About Today

Christ is risen By Andrey Mironov (Own work) [CC BY-SA 4.0 (http://creativecommons.org/licenses/by-sa/4.0)], via Wikimedia Commons

Monday within the Octave of Easter

Solemnity

“But the angel said to the woman, ‘Do not be afraid; for I know that you seek Jesus who was crucified. He is not here; for he has risen, as he said. Come, see the place where he lay’” (Mt 28:5-6). [1][2]

Today is the second day within the Octave of Easter; which began on Easter Sunday and lasts until the Second Sunday of Easter. In an octave celebration, we honor both the full 7 days in-between liturgical celebrations as well as the 8th day itself – as in the case of Easter, the Sunday of Divine Mercy.

This Hebrew style of festival celebration is mentioned during the Feast of Tabernacles and the Dedication of the Temple in the Old Testament; yet was not originally a Christian tradition. However, in the 4th century, Constantine declared octaves for the dedications of the churches in Tyre and Jerusalem. Celebrating with octaves grew in regularity; but the Second Vatican Council revised the practice to include octaves for Easter and Christmas only (2 Chron 7:9) (Lev 23:36). [3]

Also, from now until Pentecost or the 50 days of Eastertide, Christians are invited into mystagogy. It’s during this time that we “proceed from the visible to the invisible, from the sign to the thing signified, from the ‘sacraments’ to the ‘mysteries’”. [4]

Compiled by Sarah Ciotti
[1] Revised Standard Version, s.v. “Matthew, The Gospel According To.”
[2] Excerpts from the Lectionary for the Mass for Use in the Dioceses of the United States of America, 2nd ed., 2001, 1998, 1997, 1970, Confraternity of Christian Doctrine, Inc., Washington, D.C.
[3] Paul VI, Missale Romanum [Apolistic Constitution on New Roman Missal], 1969.
[4] Catechism of the Catholic Church, 2nd ed.,1076.

The English translation of The Liturgy of the Hours (Four Volumes) ©1974, International Commission on English in the Liturgy Corporation. Readings and Old and New Testament Canticles (except the Gospel Canticles) are from the New American Bible © 1970 Confraternity of Christian Doctrine, Washington, D.C.. Used with permission. All rights reserved. The DivineOffice.org website, podcast, apps and all related media follows the liturgical calendar for the United States. The 1970 edition of the New American Bible as published in the Liturgy of the Hours is approved for use only in the United States. DivineOffice.org website, podcast, apps and all related media is © 2006-2022 Surgeworks, Inc. All rights reserved.

About Today

Christ cleansing the Temple by El Greco [Public domain]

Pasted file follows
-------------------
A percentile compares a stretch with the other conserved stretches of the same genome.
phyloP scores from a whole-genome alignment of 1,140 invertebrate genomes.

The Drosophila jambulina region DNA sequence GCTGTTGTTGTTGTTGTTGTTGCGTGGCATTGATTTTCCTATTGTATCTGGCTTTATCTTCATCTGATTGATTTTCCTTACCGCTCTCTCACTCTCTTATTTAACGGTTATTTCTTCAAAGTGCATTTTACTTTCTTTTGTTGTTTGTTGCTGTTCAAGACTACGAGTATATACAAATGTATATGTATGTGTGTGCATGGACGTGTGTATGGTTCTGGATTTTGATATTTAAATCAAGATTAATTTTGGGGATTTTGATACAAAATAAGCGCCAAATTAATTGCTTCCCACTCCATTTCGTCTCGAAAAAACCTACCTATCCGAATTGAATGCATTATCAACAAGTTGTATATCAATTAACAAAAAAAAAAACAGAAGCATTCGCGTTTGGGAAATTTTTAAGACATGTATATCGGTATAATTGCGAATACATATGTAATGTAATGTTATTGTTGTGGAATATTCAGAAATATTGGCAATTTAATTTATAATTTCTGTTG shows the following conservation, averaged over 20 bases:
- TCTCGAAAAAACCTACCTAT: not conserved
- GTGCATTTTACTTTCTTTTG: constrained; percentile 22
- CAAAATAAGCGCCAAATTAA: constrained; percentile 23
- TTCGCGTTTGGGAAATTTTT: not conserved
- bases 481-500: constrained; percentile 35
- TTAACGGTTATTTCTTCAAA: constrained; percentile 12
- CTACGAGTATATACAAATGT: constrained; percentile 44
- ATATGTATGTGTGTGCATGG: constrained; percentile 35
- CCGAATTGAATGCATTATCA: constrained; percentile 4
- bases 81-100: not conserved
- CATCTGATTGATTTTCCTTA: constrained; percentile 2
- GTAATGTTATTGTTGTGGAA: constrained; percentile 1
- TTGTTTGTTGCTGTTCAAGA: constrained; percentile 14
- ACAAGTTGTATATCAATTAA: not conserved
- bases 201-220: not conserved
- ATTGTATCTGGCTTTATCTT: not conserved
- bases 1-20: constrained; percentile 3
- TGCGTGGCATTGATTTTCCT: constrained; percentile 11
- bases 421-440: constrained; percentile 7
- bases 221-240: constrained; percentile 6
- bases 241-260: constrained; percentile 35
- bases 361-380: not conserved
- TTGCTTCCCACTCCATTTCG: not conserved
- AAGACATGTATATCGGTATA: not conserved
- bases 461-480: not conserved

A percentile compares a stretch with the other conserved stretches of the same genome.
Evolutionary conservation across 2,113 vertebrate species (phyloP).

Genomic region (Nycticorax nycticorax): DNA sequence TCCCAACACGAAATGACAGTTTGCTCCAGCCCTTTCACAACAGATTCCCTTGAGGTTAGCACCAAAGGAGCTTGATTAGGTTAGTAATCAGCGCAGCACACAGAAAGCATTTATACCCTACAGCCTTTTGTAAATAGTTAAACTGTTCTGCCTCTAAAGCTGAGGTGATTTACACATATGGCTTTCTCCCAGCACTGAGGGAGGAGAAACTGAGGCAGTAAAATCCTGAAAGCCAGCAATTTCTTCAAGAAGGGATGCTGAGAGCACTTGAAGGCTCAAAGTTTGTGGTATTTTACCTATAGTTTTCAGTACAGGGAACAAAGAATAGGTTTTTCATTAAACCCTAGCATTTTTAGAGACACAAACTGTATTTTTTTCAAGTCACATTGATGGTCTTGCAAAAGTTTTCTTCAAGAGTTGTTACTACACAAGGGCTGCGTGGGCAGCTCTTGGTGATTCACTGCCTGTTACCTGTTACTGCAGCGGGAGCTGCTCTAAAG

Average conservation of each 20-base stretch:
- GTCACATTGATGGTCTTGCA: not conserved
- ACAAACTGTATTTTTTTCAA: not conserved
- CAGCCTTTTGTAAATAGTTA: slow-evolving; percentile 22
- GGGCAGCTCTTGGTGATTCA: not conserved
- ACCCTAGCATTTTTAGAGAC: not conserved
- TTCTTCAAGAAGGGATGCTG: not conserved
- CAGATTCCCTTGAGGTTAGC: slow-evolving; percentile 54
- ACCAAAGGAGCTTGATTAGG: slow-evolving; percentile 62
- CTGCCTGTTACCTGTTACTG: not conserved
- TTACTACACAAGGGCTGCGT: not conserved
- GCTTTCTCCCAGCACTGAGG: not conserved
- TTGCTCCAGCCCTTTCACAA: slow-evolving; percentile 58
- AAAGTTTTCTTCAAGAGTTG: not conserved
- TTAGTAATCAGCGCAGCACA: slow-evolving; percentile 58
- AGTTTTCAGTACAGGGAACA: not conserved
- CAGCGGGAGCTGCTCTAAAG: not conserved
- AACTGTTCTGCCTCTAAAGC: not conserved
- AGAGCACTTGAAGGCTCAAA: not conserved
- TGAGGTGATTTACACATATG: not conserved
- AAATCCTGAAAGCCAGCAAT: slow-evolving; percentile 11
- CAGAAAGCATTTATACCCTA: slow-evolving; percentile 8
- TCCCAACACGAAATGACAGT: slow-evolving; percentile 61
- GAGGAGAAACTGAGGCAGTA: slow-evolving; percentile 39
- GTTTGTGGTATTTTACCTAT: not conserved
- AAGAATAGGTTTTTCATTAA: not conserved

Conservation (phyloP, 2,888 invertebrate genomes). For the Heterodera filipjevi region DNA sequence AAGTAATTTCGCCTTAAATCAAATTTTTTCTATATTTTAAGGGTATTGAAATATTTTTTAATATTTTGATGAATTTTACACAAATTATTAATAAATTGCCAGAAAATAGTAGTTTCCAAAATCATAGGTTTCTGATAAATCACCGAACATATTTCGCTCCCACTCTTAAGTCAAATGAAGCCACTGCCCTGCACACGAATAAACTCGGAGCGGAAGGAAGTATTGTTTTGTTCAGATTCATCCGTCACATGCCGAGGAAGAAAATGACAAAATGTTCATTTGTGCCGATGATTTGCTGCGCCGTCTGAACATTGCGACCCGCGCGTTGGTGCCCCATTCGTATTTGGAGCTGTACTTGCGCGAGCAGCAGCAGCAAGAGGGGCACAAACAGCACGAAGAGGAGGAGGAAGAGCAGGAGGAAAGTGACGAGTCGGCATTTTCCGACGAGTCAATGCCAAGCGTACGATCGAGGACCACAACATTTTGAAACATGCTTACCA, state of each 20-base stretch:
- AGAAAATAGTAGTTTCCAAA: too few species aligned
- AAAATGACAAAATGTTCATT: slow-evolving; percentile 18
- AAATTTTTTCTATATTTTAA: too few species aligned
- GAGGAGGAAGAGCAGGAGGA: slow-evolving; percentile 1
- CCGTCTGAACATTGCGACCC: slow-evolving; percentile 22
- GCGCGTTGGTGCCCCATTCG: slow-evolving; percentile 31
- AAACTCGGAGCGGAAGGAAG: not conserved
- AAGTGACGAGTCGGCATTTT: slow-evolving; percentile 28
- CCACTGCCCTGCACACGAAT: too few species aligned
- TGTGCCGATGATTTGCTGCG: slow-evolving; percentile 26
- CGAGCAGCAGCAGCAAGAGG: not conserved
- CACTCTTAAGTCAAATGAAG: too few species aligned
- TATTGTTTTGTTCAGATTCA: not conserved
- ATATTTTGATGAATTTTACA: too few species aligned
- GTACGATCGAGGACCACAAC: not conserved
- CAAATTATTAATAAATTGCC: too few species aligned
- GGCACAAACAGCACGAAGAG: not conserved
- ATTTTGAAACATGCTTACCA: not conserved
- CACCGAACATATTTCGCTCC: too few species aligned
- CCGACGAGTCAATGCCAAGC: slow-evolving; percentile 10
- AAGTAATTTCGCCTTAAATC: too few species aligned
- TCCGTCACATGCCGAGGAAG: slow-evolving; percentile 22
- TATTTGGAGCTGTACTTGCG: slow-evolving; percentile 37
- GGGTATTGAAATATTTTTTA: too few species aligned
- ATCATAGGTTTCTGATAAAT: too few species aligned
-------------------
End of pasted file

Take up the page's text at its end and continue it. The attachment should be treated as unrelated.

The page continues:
Monday of Holy Week

“Behold my servant, whom I uphold, my chosen, in whom my soul delights; I have put my Spirit upon him, he will bring forth justice to the nations” (Isaiah 42:1).[1]

Monday of Holy Week’s Old Testament reading speaks of a chosen Savior, a Lord who will be a light to the nations. He will open the eyes of the blind and bring out the prisoners. The passage in Second Isaiah, one of the four Servant songs, foretells of a Savior who cares about justice. Biblical justice highlights what ‘ought to be’ in the kingdom of God.[2] Harmony and equality are virtues this servant of the Lord values. As Pope Francis said in a 2013 address, “There cannot be true peace if everyone is his own criterion, if everyone can always claim exclusively his own rights, without at the same time caring for the good of others, of everyone, on the basis of the nature that unites every human being on this earth.” [3][4]

Written by Sarah Ciotti
Reviewed by Fr. Hugh Feiss, OSB, STD

[1] Revised Standard Edition, s.v., “Isaiah, The Book of.”
[2] Ken Wytsma, Pursuing Justice (Nashville: Thomas Nelson, Inc, 2013), 1-71.
[3] Walter Brueggemann, Isaiah 40-66 (Louisville: Westminster John Knox Press, 1998), 121-123.
[4] Adrian Nocent, OSB, The Liturgical Year: Lent & Holy Week (Collegeville, MN: Liturgical Press, 1977), 161-166.

The English translation of The Liturgy of the Hours (Four Volumes) ©1974, International Commission on English in the Liturgy Corporation. Readings and Old and New Testament Canticles (except the Gospel Canticles) are from the New American Bible © 1970 Confraternity of Christian Doctrine, Washington, D.C.. Used with permission. All rights reserved. The DivineOffice.org website, podcast, apps and all related media follows the liturgical calendar for the United States. The 1970 edition of the New American Bible as published in the Liturgy of the Hours is approved for use only in the United States. DivineOffice.org website, podcast, apps and all related media is © 2006-2022 Surgeworks, Inc. All rights reserved.

Invitatory

https://media.blubrry.com/divineoffice/traffic.libsyn.com/divineoffice/lent-ip-mon.psalm67.mp3Podcast: Play in new window | Download (Duration: 2:00 — 2.0MB)Ribbon Placement: Liturgy of the Hours Vol. II: Antiphon: 1043 Psalm: 1298 Christian Prayer: Antiphon: 687 Psalm: 820 Lord, open my lips. — And my mouth will proclaim your praise. Ant. Today if you hear the voice of the Lord, harden not your hearts. Psalm… Enter Prayer

Liturgy of the Hours for December 02